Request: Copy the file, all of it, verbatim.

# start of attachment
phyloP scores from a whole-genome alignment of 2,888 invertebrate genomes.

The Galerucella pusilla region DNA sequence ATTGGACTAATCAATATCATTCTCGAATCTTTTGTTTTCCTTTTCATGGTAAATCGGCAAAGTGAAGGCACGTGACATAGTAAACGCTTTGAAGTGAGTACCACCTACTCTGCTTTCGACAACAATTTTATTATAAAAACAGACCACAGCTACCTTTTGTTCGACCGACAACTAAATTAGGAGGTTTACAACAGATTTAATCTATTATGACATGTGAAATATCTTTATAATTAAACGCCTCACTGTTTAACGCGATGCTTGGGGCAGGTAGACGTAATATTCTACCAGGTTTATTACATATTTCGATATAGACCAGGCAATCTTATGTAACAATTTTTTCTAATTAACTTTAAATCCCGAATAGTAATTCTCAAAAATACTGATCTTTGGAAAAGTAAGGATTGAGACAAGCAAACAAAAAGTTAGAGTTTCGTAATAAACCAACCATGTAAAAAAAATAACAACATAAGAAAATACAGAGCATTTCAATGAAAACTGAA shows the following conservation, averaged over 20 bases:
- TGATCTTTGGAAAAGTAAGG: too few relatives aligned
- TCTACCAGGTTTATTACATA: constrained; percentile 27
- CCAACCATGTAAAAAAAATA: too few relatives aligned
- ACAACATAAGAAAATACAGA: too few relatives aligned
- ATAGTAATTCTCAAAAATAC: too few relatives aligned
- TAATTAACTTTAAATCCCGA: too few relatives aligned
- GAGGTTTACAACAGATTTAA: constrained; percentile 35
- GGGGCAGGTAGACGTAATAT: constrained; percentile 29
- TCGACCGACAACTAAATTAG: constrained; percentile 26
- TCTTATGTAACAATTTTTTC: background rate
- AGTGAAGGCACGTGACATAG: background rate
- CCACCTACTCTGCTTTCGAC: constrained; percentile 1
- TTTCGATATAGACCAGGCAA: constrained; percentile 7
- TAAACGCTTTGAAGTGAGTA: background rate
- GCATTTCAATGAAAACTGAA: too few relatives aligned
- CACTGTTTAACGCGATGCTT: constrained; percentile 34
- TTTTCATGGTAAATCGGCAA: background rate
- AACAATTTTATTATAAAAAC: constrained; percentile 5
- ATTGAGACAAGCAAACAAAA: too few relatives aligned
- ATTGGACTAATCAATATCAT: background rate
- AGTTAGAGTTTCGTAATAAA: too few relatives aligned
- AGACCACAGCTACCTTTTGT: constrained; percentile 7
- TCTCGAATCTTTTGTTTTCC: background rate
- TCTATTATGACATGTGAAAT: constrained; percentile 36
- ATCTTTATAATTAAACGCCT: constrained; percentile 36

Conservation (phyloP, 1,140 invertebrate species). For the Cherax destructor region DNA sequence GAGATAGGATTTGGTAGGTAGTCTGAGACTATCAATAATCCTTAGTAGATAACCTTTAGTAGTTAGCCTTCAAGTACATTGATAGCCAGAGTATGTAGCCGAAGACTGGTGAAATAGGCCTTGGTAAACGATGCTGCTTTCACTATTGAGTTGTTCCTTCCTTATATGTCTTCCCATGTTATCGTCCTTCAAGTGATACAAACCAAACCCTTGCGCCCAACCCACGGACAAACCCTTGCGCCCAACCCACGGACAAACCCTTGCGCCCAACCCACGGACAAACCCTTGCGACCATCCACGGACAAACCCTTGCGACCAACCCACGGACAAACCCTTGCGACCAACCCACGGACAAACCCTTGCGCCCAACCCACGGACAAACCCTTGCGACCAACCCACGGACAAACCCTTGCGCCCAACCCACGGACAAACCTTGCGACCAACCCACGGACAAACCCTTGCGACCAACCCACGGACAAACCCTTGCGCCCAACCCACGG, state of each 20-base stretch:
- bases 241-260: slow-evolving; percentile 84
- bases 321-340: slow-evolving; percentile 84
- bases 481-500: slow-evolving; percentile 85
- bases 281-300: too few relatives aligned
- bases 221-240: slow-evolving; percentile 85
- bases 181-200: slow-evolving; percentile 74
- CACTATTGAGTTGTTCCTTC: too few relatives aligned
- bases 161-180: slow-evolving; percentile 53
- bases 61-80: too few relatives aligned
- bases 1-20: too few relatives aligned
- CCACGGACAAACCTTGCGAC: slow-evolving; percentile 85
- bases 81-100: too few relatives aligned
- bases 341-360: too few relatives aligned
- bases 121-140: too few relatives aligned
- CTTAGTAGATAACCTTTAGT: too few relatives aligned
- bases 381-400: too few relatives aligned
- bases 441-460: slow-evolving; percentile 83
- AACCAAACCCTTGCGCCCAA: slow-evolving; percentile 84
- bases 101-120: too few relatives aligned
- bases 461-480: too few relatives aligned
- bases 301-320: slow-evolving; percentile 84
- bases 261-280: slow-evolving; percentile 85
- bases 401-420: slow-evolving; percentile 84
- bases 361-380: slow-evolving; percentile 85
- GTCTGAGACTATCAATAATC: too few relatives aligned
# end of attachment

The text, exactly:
phyloP scores from a whole-genome alignment of 2,888 invertebrate genomes.

The Galerucella pusilla region DNA sequence ATTGGACTAATCAATATCATTCTCGAATCTTTTGTTTTCCTTTTCATGGTAAATCGGCAAAGTGAAGGCACGTGACATAGTAAACGCTTTGAAGTGAGTACCACCTACTCTGCTTTCGACAACAATTTTATTATAAAAACAGACCACAGCTACCTTTTGTTCGACCGACAACTAAATTAGGAGGTTTACAACAGATTTAATCTATTATGACATGTGAAATATCTTTATAATTAAACGCCTCACTGTTTAACGCGATGCTTGGGGCAGGTAGACGTAATATTCTACCAGGTTTATTACATATTTCGATATAGACCAGGCAATCTTATGTAACAATTTTTTCTAATTAACTTTAAATCCCGAATAGTAATTCTCAAAAATACTGATCTTTGGAAAAGTAAGGATTGAGACAAGCAAACAAAAAGTTAGAGTTTCGTAATAAACCAACCATGTAAAAAAAATAACAACATAAGAAAATACAGAGCATTTCAATGAAAACTGAA shows the following conservation, averaged over 20 bases:
- TGATCTTTGGAAAAGTAAGG: too few relatives aligned
- TCTACCAGGTTTATTACATA: constrained; percentile 27
- CCAACCATGTAAAAAAAATA: too few relatives aligned
- ACAACATAAGAAAATACAGA: too few relatives aligned
- ATAGTAATTCTCAAAAATAC: too few relatives aligned
- TAATTAACTTTAAATCCCGA: too few relatives aligned
- GAGGTTTACAACAGATTTAA: constrained; percentile 35
- GGGGCAGGTAGACGTAATAT: constrained; percentile 29
- TCGACCGACAACTAAATTAG: constrained; percentile 26
- TCTTATGTAACAATTTTTTC: background rate
- AGTGAAGGCACGTGACATAG: background rate
- CCACCTACTCTGCTTTCGAC: constrained; percentile 1
- TTTCGATATAGACCAGGCAA: constrained; percentile 7
- TAAACGCTTTGAAGTGAGTA: background rate
- GCATTTCAATGAAAACTGAA: too few relatives aligned
- CACTGTTTAACGCGATGCTT: constrained; percentile 34
- TTTTCATGGTAAATCGGCAA: background rate
- AACAATTTTATTATAAAAAC: constrained; percentile 5
- ATTGAGACAAGCAAACAAAA: too few relatives aligned
- ATTGGACTAATCAATATCAT: background rate
- AGTTAGAGTTTCGTAATAAA: too few relatives aligned
- AGACCACAGCTACCTTTTGT: constrained; percentile 7
- TCTCGAATCTTTTGTTTTCC: background rate
- TCTATTATGACATGTGAAAT: constrained; percentile 36
- ATCTTTATAATTAAACGCCT: constrained; percentile 36

Conservation (phyloP, 1,140 invertebrate species). For the Cherax destructor region DNA sequence GAGATAGGATTTGGTAGGTAGTCTGAGACTATCAATAATCCTTAGTAGATAACCTTTAGTAGTTAGCCTTCAAGTACATTGATAGCCAGAGTATGTAGCCGAAGACTGGTGAAATAGGCCTTGGTAAACGATGCTGCTTTCACTATTGAGTTGTTCCTTCCTTATATGTCTTCCCATGTTATCGTCCTTCAAGTGATACAAACCAAACCCTTGCGCCCAACCCACGGACAAACCCTTGCGCCCAACCCACGGACAAACCCTTGCGCCCAACCCACGGACAAACCCTTGCGACCATCCACGGACAAACCCTTGCGACCAACCCACGGACAAACCCTTGCGACCAACCCACGGACAAACCCTTGCGCCCAACCCACGGACAAACCCTTGCGACCAACCCACGGACAAACCCTTGCGCCCAACCCACGGACAAACCTTGCGACCAACCCACGGACAAACCCTTGCGACCAACCCACGGACAAACCCTTGCGCCCAACCCACGG, state of each 20-base stretch:
- bases 241-260: slow-evolving; percentile 84
- bases 321-340: slow-evolving; percentile 84
- bases 481-500: slow-evolving; percentile 85
- bases 281-300: too few relatives aligned
- bases 221-240: slow-evolving; percentile 85
- bases 181-200: slow-evolving; percentile 74
- CACTATTGAGTTGTTCCTTC: too few relatives aligned
- bases 161-180: slow-evolving; percentile 53
- bases 61-80: too few relatives aligned
- bases 1-20: too few relatives aligned
- CCACGGACAAACCTTGCGAC: slow-evolving; percentile 85
- bases 81-100: too few relatives aligned
- bases 341-360: too few relatives aligned
- bases 121-140: too few relatives aligned
- CTTAGTAGATAACCTTTAGT: too few relatives aligned
- bases 381-400: too few relatives aligned
- bases 441-460: slow-evolving; percentile 83
- AACCAAACCCTTGCGCCCAA: slow-evolving; percentile 84
- bases 101-120: too few relatives aligned
- bases 461-480: too few relatives aligned
- bases 301-320: slow-evolving; percentile 84
- bases 261-280: slow-evolving; percentile 85
- bases 401-420: slow-evolving; percentile 84
- bases 361-380: slow-evolving; percentile 85
- GTCTGAGACTATCAATAATC: too few relatives aligned